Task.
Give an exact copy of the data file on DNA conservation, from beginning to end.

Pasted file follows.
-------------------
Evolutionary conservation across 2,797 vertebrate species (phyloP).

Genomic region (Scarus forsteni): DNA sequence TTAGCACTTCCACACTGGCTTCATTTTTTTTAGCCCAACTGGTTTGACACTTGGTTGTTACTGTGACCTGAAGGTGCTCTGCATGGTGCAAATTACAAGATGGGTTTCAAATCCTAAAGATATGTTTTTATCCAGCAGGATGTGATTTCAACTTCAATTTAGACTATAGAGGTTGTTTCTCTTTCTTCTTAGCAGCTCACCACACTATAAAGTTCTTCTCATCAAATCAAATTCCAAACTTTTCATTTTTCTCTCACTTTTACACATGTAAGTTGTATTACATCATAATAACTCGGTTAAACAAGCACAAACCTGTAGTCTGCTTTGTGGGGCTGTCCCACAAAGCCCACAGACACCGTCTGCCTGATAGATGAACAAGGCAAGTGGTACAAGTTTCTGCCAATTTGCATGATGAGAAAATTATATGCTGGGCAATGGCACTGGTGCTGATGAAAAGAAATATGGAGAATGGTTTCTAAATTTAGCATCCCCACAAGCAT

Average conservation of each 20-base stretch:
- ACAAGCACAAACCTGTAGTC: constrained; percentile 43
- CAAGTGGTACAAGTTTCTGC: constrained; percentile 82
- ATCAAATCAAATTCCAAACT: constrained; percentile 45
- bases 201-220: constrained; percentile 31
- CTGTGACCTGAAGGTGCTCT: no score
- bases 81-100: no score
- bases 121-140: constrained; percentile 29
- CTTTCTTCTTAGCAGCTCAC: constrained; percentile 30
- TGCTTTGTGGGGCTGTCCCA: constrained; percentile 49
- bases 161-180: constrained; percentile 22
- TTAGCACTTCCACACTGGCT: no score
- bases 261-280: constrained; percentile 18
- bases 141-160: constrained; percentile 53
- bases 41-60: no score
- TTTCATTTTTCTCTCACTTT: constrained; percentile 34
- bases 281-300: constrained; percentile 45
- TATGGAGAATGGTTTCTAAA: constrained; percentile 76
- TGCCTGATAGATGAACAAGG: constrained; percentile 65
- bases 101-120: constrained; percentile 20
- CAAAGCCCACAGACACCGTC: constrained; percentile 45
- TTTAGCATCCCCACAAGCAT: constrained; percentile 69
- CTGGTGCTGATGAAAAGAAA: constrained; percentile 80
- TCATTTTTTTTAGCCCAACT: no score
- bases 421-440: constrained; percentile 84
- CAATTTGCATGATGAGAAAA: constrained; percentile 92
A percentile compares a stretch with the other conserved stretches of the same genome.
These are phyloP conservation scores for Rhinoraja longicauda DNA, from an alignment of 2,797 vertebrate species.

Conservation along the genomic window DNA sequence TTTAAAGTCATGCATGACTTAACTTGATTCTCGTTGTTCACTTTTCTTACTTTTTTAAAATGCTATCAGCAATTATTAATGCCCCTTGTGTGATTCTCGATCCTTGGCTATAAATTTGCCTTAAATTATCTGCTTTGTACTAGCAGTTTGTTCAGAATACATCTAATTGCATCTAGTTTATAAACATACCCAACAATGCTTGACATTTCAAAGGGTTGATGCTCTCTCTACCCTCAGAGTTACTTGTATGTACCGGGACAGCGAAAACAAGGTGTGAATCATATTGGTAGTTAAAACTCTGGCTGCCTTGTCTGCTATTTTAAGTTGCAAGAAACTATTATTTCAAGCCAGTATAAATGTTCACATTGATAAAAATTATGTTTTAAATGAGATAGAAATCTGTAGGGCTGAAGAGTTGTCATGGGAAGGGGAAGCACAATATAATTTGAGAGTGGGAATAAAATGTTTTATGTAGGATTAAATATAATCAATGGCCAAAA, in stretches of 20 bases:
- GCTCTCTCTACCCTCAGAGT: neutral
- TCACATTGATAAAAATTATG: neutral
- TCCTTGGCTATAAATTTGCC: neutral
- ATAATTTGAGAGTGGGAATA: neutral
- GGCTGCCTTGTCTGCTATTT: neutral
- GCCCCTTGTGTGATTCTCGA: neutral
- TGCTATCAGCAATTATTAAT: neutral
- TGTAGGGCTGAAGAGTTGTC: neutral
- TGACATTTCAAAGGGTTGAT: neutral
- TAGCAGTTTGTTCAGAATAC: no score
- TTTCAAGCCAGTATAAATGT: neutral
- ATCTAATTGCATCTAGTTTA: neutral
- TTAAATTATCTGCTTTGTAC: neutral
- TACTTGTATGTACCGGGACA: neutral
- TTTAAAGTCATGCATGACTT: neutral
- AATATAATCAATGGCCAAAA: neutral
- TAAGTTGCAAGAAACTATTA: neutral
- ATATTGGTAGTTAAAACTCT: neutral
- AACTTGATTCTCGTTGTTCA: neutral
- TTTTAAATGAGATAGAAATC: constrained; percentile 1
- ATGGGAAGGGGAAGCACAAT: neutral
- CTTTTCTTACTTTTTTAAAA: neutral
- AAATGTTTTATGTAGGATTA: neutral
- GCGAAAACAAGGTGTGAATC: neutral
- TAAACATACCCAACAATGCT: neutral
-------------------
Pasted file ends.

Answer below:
Evolutionary conservation across 2,797 vertebrate species (phyloP).

Genomic region (Scarus forsteni): DNA sequence TTAGCACTTCCACACTGGCTTCATTTTTTTTAGCCCAACTGGTTTGACACTTGGTTGTTACTGTGACCTGAAGGTGCTCTGCATGGTGCAAATTACAAGATGGGTTTCAAATCCTAAAGATATGTTTTTATCCAGCAGGATGTGATTTCAACTTCAATTTAGACTATAGAGGTTGTTTCTCTTTCTTCTTAGCAGCTCACCACACTATAAAGTTCTTCTCATCAAATCAAATTCCAAACTTTTCATTTTTCTCTCACTTTTACACATGTAAGTTGTATTACATCATAATAACTCGGTTAAACAAGCACAAACCTGTAGTCTGCTTTGTGGGGCTGTCCCACAAAGCCCACAGACACCGTCTGCCTGATAGATGAACAAGGCAAGTGGTACAAGTTTCTGCCAATTTGCATGATGAGAAAATTATATGCTGGGCAATGGCACTGGTGCTGATGAAAAGAAATATGGAGAATGGTTTCTAAATTTAGCATCCCCACAAGCAT

Average conservation of each 20-base stretch:
- ACAAGCACAAACCTGTAGTC: constrained; percentile 43
- CAAGTGGTACAAGTTTCTGC: constrained; percentile 82
- ATCAAATCAAATTCCAAACT: constrained; percentile 45
- bases 201-220: constrained; percentile 31
- CTGTGACCTGAAGGTGCTCT: no score
- bases 81-100: no score
- bases 121-140: constrained; percentile 29
- CTTTCTTCTTAGCAGCTCAC: constrained; percentile 30
- TGCTTTGTGGGGCTGTCCCA: constrained; percentile 49
- bases 161-180: constrained; percentile 22
- TTAGCACTTCCACACTGGCT: no score
- bases 261-280: constrained; percentile 18
- bases 141-160: constrained; percentile 53
- bases 41-60: no score
- TTTCATTTTTCTCTCACTTT: constrained; percentile 34
- bases 281-300: constrained; percentile 45
- TATGGAGAATGGTTTCTAAA: constrained; percentile 76
- TGCCTGATAGATGAACAAGG: constrained; percentile 65
- bases 101-120: constrained; percentile 20
- CAAAGCCCACAGACACCGTC: constrained; percentile 45
- TTTAGCATCCCCACAAGCAT: constrained; percentile 69
- CTGGTGCTGATGAAAAGAAA: constrained; percentile 80
- TCATTTTTTTTAGCCCAACT: no score
- bases 421-440: constrained; percentile 84
- CAATTTGCATGATGAGAAAA: constrained; percentile 92
A percentile compares a stretch with the other conserved stretches of the same genome.
These are phyloP conservation scores for Rhinoraja longicauda DNA, from an alignment of 2,797 vertebrate species.

Conservation along the genomic window DNA sequence TTTAAAGTCATGCATGACTTAACTTGATTCTCGTTGTTCACTTTTCTTACTTTTTTAAAATGCTATCAGCAATTATTAATGCCCCTTGTGTGATTCTCGATCCTTGGCTATAAATTTGCCTTAAATTATCTGCTTTGTACTAGCAGTTTGTTCAGAATACATCTAATTGCATCTAGTTTATAAACATACCCAACAATGCTTGACATTTCAAAGGGTTGATGCTCTCTCTACCCTCAGAGTTACTTGTATGTACCGGGACAGCGAAAACAAGGTGTGAATCATATTGGTAGTTAAAACTCTGGCTGCCTTGTCTGCTATTTTAAGTTGCAAGAAACTATTATTTCAAGCCAGTATAAATGTTCACATTGATAAAAATTATGTTTTAAATGAGATAGAAATCTGTAGGGCTGAAGAGTTGTCATGGGAAGGGGAAGCACAATATAATTTGAGAGTGGGAATAAAATGTTTTATGTAGGATTAAATATAATCAATGGCCAAAA, in stretches of 20 bases:
- GCTCTCTCTACCCTCAGAGT: neutral
- TCACATTGATAAAAATTATG: neutral
- TCCTTGGCTATAAATTTGCC: neutral
- ATAATTTGAGAGTGGGAATA: neutral
- GGCTGCCTTGTCTGCTATTT: neutral
- GCCCCTTGTGTGATTCTCGA: neutral
- TGCTATCAGCAATTATTAAT: neutral
- TGTAGGGCTGAAGAGTTGTC: neutral
- TGACATTTCAAAGGGTTGAT: neutral
- TAGCAGTTTGTTCAGAATAC: no score
- TTTCAAGCCAGTATAAATGT: neutral
- ATCTAATTGCATCTAGTTTA: neutral
- TTAAATTATCTGCTTTGTAC: neutral
- TACTTGTATGTACCGGGACA: neutral
- TTTAAAGTCATGCATGACTT: neutral
- AATATAATCAATGGCCAAAA: neutral
- TAAGTTGCAAGAAACTATTA: neutral
- ATATTGGTAGTTAAAACTCT: neutral
- AACTTGATTCTCGTTGTTCA: neutral
- TTTTAAATGAGATAGAAATC: constrained; percentile 1
- ATGGGAAGGGGAAGCACAAT: neutral
- CTTTTCTTACTTTTTTAAAA: neutral
- AAATGTTTTATGTAGGATTA: neutral
- GCGAAAACAAGGTGTGAATC: neutral
- TAAACATACCCAACAATGCT: neutral